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Police breakthrough after teen’s mystery death


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Police breakthrough after teen’s mystery death

POLICE are hoping to speedily secure arrest warrants for those allegedly implicated in the death of a 15-year-old schoolboy at a boarding school in Nakhon Sawan’s Muang district earlier this month.

“This case isn’t very complicated but, as it involves a minor, we have to tread carefully and work with the related agencies as per the law. I won’t let the culprit(s) walk free. We should soon have some good news [regarding the arrest warrants],” said Nakhon Sawan police chief Pol Maj-General Damrong Phetchpong after a meeting with investigators on Monday.

Tapakorn “Chaidaen” Sapsin came from Tak province but had been living and studying at the tutoring school for almost two years to prepare for the military cadet academy entrance exam along with 10 other children.

He was injured on June 9, later fell into a coma and was rushed on June 12 to Sawan Pracharak Hospital, where he was treated in the intensive care unit before passing away the next day.

Police General Hospital’s Institute of Forensic Medicine spokesman Pol Colonel Wathee Atsawuthtamangkoon said the post-mortem conducted on June 15 showed he had died from bleeding in his stomach and that his internal organs had sustained traumatic injuries. The lab test result for any substances in his body would come out in 30 days, Wathee added.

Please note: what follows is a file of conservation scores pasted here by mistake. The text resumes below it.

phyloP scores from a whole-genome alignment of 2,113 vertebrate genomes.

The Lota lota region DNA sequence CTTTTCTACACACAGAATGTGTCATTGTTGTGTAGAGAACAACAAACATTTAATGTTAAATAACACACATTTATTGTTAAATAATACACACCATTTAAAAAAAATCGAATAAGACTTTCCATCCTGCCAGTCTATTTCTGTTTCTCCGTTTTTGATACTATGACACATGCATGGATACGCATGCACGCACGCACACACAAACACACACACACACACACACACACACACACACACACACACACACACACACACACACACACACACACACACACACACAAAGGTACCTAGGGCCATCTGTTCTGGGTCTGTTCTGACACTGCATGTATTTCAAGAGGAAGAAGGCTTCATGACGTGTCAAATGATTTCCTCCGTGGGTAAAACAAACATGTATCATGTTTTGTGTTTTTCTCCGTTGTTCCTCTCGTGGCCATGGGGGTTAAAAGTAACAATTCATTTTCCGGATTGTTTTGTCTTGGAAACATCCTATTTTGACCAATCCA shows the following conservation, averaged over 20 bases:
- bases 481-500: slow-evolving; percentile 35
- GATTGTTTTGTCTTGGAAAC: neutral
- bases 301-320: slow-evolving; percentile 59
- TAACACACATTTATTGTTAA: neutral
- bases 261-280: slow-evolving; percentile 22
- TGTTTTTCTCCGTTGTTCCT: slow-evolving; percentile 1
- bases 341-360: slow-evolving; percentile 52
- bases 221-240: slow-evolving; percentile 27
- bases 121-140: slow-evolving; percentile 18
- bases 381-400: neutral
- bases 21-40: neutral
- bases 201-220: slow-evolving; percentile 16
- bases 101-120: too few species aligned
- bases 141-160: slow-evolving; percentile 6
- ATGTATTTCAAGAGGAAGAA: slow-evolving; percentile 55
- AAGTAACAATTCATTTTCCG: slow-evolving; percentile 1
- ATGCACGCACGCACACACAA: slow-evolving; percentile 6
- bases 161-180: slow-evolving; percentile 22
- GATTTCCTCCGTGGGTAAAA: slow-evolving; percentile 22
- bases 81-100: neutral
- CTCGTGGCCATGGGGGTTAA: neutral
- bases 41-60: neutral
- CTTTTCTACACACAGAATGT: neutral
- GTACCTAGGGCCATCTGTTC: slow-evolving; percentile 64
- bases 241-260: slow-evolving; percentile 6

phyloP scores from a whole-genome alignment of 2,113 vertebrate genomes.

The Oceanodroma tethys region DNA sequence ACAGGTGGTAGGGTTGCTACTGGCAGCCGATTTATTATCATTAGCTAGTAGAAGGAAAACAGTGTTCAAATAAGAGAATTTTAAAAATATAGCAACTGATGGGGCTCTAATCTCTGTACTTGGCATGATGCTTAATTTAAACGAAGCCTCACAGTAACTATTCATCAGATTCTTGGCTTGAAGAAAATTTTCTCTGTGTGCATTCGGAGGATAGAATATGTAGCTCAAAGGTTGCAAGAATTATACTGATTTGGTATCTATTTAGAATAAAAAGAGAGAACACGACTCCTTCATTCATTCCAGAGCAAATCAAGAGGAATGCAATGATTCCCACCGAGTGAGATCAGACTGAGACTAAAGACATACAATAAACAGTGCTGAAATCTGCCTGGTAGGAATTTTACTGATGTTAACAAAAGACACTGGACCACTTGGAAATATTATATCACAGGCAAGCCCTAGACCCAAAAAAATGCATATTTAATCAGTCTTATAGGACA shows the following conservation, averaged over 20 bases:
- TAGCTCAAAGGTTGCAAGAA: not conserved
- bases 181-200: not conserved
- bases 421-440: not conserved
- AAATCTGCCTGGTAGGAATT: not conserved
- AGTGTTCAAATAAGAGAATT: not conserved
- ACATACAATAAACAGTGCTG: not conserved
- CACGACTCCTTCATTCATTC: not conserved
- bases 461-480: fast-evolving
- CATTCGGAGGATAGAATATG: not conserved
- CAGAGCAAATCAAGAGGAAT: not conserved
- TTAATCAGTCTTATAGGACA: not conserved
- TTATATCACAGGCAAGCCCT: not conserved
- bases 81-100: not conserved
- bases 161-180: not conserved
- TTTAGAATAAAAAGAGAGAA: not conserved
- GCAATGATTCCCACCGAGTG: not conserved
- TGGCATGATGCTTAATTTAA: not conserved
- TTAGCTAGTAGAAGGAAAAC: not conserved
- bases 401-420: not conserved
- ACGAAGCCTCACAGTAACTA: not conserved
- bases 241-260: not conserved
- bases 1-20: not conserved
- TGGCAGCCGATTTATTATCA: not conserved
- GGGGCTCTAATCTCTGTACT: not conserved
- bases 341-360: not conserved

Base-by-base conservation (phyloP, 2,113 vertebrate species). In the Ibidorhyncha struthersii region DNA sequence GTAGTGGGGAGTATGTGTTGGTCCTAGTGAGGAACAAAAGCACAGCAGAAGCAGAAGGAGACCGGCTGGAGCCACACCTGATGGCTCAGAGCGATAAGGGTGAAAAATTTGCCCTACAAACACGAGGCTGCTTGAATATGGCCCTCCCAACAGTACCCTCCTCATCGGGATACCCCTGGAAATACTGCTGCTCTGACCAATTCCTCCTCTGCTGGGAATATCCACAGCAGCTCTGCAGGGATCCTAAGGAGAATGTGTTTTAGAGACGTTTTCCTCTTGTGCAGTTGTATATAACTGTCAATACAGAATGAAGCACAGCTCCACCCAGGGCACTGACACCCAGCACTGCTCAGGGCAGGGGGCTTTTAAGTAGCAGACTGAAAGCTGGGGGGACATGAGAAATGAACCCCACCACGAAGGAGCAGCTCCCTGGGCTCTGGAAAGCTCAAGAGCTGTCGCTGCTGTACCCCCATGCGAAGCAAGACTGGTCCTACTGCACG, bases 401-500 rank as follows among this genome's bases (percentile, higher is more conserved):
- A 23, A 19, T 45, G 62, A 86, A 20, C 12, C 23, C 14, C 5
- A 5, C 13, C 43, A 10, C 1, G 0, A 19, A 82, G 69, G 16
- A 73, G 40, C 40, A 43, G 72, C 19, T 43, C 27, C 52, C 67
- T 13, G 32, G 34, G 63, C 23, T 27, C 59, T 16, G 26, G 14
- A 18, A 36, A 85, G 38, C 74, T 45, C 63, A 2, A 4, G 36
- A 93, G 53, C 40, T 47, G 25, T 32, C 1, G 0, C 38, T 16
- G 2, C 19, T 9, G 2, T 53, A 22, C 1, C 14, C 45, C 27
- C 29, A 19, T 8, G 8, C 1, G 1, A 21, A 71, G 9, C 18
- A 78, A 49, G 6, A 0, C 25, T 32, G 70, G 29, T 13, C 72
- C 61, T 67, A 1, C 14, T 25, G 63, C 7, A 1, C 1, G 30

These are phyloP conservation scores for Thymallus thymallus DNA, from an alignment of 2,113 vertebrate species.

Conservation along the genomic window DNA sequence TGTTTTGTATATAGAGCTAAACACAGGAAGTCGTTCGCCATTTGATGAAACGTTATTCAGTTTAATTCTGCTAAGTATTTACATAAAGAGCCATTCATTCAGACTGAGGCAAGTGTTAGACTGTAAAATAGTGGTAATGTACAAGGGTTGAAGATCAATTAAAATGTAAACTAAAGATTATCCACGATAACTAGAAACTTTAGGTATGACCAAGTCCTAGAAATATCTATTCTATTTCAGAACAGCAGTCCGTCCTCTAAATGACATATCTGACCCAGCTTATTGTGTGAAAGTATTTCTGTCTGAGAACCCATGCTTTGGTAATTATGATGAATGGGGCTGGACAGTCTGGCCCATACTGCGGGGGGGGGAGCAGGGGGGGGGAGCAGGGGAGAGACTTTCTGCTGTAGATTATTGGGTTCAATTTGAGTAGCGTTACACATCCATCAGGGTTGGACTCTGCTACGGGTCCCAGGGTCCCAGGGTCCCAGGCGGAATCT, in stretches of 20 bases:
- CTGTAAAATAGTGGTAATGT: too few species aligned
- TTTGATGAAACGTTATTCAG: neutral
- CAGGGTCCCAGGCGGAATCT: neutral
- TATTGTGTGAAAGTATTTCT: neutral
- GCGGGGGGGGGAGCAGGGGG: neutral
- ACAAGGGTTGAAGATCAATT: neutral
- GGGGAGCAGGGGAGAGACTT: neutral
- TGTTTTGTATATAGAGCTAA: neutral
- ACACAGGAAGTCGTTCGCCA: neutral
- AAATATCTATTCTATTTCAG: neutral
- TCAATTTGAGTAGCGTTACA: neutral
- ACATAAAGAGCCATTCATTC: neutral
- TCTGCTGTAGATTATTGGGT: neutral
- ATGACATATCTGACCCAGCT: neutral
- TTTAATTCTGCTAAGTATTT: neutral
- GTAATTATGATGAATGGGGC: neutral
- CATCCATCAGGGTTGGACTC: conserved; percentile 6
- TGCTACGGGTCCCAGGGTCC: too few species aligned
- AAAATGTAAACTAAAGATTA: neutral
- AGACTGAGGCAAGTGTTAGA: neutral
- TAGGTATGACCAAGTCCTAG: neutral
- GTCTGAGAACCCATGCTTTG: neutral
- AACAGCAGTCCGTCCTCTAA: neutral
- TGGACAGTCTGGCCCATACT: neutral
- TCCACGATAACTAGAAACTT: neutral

Muang Nakhon Sawan superintendent Pol Colonel Sutthinan Khongchaemdee said police believe Tapakorn died from injuries he had sustained from “an accident while playing with friends” – as his tutors and others had initially insisted – or as a result of being fatally assaulted.

A police source said belief in the latter possibility stemmed from Tapakorn’s parents’ scepticism over their only son’s sudden and serious injuries.

The source also said a tutor had reportedly admitted to punishing the boy by hitting him 20 times with a baseball after he argued with the school owner’s mother-in-law because she wouldn’t allow him to use his mobile phone to call home.

Sutthinan said police had conducted extensive inquiries with students but the case had been held up because interviewing teenagers required a public prosecutor and a multidisciplinary team to be present and therefore took longer to organise.

While lodging a police complaint over Tapakorn’s death on June 14, Pisanu Sapsin, 47, said he and wife lived in Tak but kept in regular phone contact with their son, who was studying to fulfil his dream of becoming a military officer. He recalled that Tapakorn appeared absent-minded and troubled as if he was having a hard time during his latest visit home, but Pisanu assumed he just had a normal teenager’s problems and so the family let him continue studying at the school.

“On June 12, we heard our son was in a coma in hospital,” he said. “A doctor said he had a head wound [which required seven stitches], a broken arm, a blood infection and that his internal organs were in trauma.

“I was so shocked and puzzled how and why he could have sustained such serious injuries. I asked the school owner, who told me my son was playing with friends on June 9 when he accidentally tripped and hit his head on the railings of a staircase.

“So why did the school owner seize my son’s phone to prevent him from calling home about that accident? Why did they keep him at the school until he had shock episodes and passed out before sending him to hospital on June 12 and only then informed me?

“I think my son was assaulted. I want police to investigate this case. If my suspicions turn out to be true, I will take legal action [against those involved in the assault].”

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